- Dam project in Pakistan
The New York Times reported on China’s involvement in dam building in Pakistan as part of its New Silk Road economic development program. The article quotes Bryan Tilt, associate professor of anthropology at Oregon State University, who has studied dam projects in China. In terms of population displacement projections for the planned Karot Dam on the Jhelum River, he questions the quality of the dam builder’s assessment of the number of people who would be forced to move: “Punjab Province, where the dam is to be sited, is the most populous in Pakistan, so there will likely be population displacement associated with the project.”
- Technology works
The New York Times profiled the research of Natasha Dow Schull, associate professor of anthropology at the Massachusetts Institute of Technology. She is writing a book about emerging technology, such as new self-tracking and self-improving devices. She sees the benefits of some of this technology as well as the downsides. Using a device that tells you when you are not sitting straight effectively transfers a person’s agency to a machine. She is more favorable about the Muse, a brain-wave monitoring headband that tells you what mood you are in and, according to Schull, does help to calm the mind. Furthermore, Schull points out, a self-improving gadget may have a placebo effect from simply purchasing it.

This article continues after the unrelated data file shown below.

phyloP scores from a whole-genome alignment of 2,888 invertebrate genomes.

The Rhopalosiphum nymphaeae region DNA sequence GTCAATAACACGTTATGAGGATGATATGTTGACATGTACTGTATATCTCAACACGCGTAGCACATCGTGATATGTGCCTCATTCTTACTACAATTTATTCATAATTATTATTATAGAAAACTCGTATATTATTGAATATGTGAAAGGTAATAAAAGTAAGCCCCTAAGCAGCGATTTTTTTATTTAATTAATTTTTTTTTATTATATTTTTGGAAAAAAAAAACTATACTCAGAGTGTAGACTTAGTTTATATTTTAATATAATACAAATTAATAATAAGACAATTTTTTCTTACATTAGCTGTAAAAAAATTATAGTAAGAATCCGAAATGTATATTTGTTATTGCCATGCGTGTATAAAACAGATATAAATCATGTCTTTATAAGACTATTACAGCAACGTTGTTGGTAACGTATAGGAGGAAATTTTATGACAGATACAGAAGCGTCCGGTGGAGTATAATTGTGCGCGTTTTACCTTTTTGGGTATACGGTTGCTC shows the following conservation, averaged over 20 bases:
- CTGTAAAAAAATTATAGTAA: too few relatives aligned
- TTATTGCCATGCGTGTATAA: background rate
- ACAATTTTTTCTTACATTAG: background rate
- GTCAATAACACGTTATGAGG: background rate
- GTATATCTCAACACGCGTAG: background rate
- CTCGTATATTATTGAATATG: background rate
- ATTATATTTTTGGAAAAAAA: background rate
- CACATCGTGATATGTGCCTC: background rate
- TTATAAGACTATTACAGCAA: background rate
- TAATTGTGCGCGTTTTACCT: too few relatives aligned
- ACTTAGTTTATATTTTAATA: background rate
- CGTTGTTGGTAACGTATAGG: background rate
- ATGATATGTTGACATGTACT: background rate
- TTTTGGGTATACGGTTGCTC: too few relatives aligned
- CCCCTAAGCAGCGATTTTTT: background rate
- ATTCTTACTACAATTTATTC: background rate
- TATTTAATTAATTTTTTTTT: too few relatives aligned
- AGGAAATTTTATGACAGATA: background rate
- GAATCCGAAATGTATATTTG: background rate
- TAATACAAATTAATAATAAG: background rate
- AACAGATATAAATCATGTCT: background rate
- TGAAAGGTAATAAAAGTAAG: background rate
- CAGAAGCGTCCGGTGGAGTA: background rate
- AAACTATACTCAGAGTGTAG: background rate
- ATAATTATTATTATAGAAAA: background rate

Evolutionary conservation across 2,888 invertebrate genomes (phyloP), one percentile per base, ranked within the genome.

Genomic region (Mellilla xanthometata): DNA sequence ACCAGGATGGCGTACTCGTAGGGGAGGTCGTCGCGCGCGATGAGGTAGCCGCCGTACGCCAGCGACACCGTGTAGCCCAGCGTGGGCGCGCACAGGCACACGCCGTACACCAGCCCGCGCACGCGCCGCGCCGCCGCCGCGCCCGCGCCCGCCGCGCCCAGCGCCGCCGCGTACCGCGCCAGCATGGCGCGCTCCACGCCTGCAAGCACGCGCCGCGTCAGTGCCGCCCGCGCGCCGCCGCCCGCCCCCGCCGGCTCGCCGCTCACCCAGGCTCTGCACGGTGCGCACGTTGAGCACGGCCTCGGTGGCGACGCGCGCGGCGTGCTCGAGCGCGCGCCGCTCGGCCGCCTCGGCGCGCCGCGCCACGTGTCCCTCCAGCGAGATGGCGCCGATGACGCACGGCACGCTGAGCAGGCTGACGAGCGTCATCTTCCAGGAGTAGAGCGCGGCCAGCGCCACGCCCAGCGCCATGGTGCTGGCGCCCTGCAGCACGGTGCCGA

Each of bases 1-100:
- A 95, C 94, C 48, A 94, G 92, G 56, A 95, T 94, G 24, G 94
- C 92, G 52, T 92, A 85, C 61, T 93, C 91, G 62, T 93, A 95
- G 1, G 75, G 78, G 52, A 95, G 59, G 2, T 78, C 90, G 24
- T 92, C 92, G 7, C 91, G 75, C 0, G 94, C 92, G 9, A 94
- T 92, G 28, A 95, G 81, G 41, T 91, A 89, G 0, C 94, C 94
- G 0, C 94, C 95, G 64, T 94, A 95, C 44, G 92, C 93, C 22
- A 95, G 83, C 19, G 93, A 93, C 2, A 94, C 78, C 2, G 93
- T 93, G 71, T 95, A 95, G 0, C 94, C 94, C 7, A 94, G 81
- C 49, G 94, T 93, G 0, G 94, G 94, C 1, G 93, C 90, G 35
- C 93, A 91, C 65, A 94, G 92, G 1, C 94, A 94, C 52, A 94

- Xenophobia in South Africa
The Premium Times (Nigeria) reported on frequent outbreaks of violence in South Africa, apparently fueled by the belief among local people that immigrants are stealing jobs from them. The article quotes Zaheera Jinnah, a cultural anthropologist and researcher at the African Centre for Migration and Society at Wits University in Johannesburg: “The idea that people are here ‘stealing’ jobs and that they don’t have a right to be here needs to be corrected…There is a disconnect between perception and reality largely because there hasn’t been data available until now. So a lot of what has been said and reproduced is based on hearsay and anecdotal evidence or myths.”
- On eating up vs. picky eating
New York Times op-ed writer, Pamela Druckerman, commented on the rising trend, in some contexts, toward choosy food habits. She juxtaposes this trend to the fieldwork ethic associated with cultural anthropology which requires the anthropologist to eat whatever the host offers in order to build and maintain rapport. Druckerman’s piece was inspired by a collection of academic essays called Selective Eating: The Rise, Meaning and Sense of Personal Dietary Requirements, first published in France and soon to appear in English. The editor, Claude Fischler, a social anthropologist, chose the topic after discovering that even anthropologists can be picky eaters in the field: an Australian colleague asked her Aboriginal study participants to accommodate her gluten-free diet which she followed by choice, not by medical necessity.